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Building the Business Case: A WorldGBC Report

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The World Green Building Council report, Building the Business Case: Health, Well-being and Productivity in Green Offices, shows the global momentum behind green buildings that are healthy and marks a key milestone in its 'Better Places for People' campaign. It addresses questions on whether a financial value can be derived from green buildings that are believed to mainly benefit the environment.

Aims of the Report

Through its global network of 70 Green Building Councils, the WGBC is seeing significant momentum in global action to create healthy, green buildings, through increased interest in healthy building principles and the health and well-being credits in existing green building certification programme. The report aims to build further momentum by sharing some pioneering projects and the impact they have made.

It throws light on

  • Who is doing what on health, wellbeing, and productivity in buildings
  • Where the market is and where it's going
  • Seven geographically-dispersed case studies showing that companies large and small are seeing specific business benefits in healthy, green buildings
  • Seven spotlights on specific countries, companies, and research leaders

The Framework

The WGBC has put in place, a three-pillar framework for individuals to assess and quantify the health, well-being and productivity of the people in their building, and therefore, the buildings themselves.

Environment

Measure eight features of a green workplace to determine how they affect its occupants. Each element can be measured objectively and assessed in light of a green building rating system and building code.

Experience

Survey occupants to match the measures of the environmental features with how occupants feel about their workplace and whether they feel the environment supports or detracts from their well-being and productivity.

Economics

Measure five economic factors, likely already collected at a corporate level and/or by HR staff, and track these over time as improvements are made to the office environment.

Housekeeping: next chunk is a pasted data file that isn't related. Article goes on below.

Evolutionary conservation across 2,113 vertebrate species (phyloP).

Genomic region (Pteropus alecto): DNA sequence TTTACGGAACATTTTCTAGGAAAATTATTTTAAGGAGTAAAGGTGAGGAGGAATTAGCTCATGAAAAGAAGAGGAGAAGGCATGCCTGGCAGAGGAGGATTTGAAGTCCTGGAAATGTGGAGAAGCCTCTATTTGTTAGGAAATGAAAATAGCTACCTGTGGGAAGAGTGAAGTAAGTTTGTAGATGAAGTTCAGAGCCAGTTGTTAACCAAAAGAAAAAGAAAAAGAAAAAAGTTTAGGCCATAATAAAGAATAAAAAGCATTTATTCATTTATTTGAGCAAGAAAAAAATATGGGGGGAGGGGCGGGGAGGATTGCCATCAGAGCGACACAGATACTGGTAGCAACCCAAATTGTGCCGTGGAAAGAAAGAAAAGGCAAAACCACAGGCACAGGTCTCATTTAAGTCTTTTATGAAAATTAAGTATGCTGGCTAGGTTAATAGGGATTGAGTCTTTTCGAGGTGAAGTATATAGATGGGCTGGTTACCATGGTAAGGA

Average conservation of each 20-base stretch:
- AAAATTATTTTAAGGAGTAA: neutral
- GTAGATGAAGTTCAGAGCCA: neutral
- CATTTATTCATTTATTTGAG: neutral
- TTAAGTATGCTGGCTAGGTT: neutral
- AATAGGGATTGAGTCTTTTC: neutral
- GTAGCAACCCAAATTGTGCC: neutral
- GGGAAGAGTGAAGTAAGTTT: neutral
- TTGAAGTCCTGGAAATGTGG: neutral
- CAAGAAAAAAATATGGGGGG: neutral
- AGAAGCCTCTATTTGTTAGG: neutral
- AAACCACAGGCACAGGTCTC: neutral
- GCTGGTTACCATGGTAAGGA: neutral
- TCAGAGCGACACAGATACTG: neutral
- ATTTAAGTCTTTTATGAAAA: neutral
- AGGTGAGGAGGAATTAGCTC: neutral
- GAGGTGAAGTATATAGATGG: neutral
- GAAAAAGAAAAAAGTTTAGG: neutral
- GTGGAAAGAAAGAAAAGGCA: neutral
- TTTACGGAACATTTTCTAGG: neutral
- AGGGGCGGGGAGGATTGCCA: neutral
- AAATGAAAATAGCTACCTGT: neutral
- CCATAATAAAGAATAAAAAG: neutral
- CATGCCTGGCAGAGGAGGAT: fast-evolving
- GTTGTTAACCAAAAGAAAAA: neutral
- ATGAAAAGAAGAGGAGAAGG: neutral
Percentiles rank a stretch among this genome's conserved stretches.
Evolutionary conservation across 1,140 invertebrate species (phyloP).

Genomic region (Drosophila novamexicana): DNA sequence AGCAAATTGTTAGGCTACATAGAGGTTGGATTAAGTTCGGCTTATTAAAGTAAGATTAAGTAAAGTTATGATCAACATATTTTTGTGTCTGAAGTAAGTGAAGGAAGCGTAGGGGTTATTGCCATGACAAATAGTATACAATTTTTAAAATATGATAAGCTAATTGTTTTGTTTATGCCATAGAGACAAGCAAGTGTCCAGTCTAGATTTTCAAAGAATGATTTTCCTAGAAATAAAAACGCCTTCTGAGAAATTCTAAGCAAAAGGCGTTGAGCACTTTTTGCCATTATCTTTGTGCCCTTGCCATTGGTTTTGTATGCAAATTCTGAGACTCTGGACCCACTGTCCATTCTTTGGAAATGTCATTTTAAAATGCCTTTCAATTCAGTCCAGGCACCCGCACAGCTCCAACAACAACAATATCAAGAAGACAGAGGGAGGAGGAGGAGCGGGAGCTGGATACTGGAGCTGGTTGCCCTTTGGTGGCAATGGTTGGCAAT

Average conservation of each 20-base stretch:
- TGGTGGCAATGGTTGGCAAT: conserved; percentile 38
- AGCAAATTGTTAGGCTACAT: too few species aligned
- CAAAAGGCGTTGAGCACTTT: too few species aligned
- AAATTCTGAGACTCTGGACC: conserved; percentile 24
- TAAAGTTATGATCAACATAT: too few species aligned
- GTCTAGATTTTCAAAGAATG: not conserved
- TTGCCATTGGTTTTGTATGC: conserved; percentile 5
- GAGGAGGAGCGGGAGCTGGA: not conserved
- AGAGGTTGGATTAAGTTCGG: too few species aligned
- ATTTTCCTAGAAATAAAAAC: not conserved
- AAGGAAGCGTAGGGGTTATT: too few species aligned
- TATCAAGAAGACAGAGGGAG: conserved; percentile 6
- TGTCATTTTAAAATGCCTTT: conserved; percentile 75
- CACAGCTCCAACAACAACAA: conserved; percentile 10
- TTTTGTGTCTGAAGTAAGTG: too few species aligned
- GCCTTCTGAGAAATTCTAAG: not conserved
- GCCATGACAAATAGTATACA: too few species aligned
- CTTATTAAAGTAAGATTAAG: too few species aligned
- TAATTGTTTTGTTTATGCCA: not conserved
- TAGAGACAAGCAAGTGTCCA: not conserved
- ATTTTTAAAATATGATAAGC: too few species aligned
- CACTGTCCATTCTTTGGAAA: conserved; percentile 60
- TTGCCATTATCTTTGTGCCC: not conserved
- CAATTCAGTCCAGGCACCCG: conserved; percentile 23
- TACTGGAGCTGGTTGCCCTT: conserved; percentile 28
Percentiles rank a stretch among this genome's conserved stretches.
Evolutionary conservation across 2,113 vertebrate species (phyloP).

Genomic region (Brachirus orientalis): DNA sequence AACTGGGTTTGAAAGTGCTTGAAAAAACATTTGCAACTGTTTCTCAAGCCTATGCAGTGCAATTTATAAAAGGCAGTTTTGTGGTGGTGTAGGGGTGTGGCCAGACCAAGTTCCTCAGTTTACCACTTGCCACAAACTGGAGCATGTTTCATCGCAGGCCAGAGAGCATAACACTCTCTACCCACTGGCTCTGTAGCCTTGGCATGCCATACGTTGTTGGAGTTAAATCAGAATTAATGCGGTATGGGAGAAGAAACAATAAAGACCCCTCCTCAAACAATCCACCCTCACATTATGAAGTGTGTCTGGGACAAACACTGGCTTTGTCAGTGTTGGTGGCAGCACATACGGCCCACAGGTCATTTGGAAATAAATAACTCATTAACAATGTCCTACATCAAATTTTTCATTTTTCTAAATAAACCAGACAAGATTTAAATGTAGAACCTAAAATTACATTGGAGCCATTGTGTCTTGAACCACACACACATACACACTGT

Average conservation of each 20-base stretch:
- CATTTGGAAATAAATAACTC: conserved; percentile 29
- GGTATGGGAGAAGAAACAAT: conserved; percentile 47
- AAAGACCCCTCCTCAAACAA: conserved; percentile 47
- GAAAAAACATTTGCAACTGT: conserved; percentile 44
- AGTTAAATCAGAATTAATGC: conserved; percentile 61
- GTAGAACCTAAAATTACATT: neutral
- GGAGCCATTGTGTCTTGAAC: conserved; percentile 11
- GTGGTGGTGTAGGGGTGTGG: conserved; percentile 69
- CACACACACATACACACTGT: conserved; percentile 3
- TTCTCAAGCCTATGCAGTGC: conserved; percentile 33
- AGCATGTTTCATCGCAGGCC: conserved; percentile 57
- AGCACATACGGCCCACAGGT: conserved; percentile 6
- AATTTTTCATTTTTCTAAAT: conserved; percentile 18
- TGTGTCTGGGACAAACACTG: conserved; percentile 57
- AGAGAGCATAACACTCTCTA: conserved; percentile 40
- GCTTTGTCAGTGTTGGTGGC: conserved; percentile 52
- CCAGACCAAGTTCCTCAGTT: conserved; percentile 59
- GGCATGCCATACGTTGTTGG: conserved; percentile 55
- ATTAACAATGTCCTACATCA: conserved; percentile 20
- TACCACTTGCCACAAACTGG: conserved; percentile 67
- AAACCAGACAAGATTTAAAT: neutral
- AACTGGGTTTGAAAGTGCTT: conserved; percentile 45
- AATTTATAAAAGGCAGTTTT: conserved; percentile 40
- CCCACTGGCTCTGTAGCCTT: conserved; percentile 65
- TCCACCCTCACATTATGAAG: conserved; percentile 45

8 Features of a Green Office

The report has defined 8 features that make for a green, and thereby, healthier office:

  • Indoor Air Quality & Ventilation
  • Thermal Comfort
  • Daylighting & Lighting
  • Noise & Acoustics
  • Interior Layout & Active Design
  • Biophilia & Views
  • Look & Feel
  • Location & Access to Amenities

Each of these attributes have been found to have a profound impact on performance of the employees, as corroborated by scientifically designed metrics.

Case Studies

The report features case studies on seven organizations that are proactively working towards creating green, healthy offices. Among the seven, six are green-certified while the other incorporates several green features in its building.

Case Study on Saint-Gobain

Saint-Gobain and CertainTeed's new North American headquarters, located in Malvern, Pennsylvania, is the subject of this case study. The LEED Platinum certified office (Core & Shell and Commercial Interior) was designed to be a living laboratory to test the company's building performance products. Spread over 277,000 sq.ft., it has the capacity to accommodate more than 800 employees with 116 collaborative spaces, out of which, 68 can seat six people or even more.

Points of Action

  • 25% increase in daylighting
  • 92% of the office with outdoor views
  • Fitness centre, pond, outdoor work spaces, 1.3 miles of walking trails
  • Stairwells have views of the outdoors making these spaces more attractive compared to elevators, and encouraging physical activity throughout the day

Findings

Saint-Gobain found an exponential increase in performance and productivity of their sales support call centre employees in the new building as against the old one.

  • 97% increase in the average weekly number of sales-generated leads
  • 101% increase in the average weekly number of leads per call
  • 150% increase in the collaborative meeting space hours booked

The Way Forward

Saint-Gobain's team of building scientists is collaborating with the University of Oregon to assess the impact of the building's design on the occupant experience. A pre-occupancy survey has already been conducted in the former office; The post-occupancy survey is slated to end in December 2016. This survey covers all aspects of occupant perception as outlined in the Framework. It will measure factors such as indoor air quality as well as thermal, acoustic and visual comfort.

Call to Action

Through this report, the WGBC hopes that businesses, building owners, designers and developers will be inspired by the case studies and draw from their success, as evidenced by the increase in health and well-being of their buildings' occupants. It calls on the community at large, to take action and unlock the business benefits of creating Better Places for People.

Read the full report

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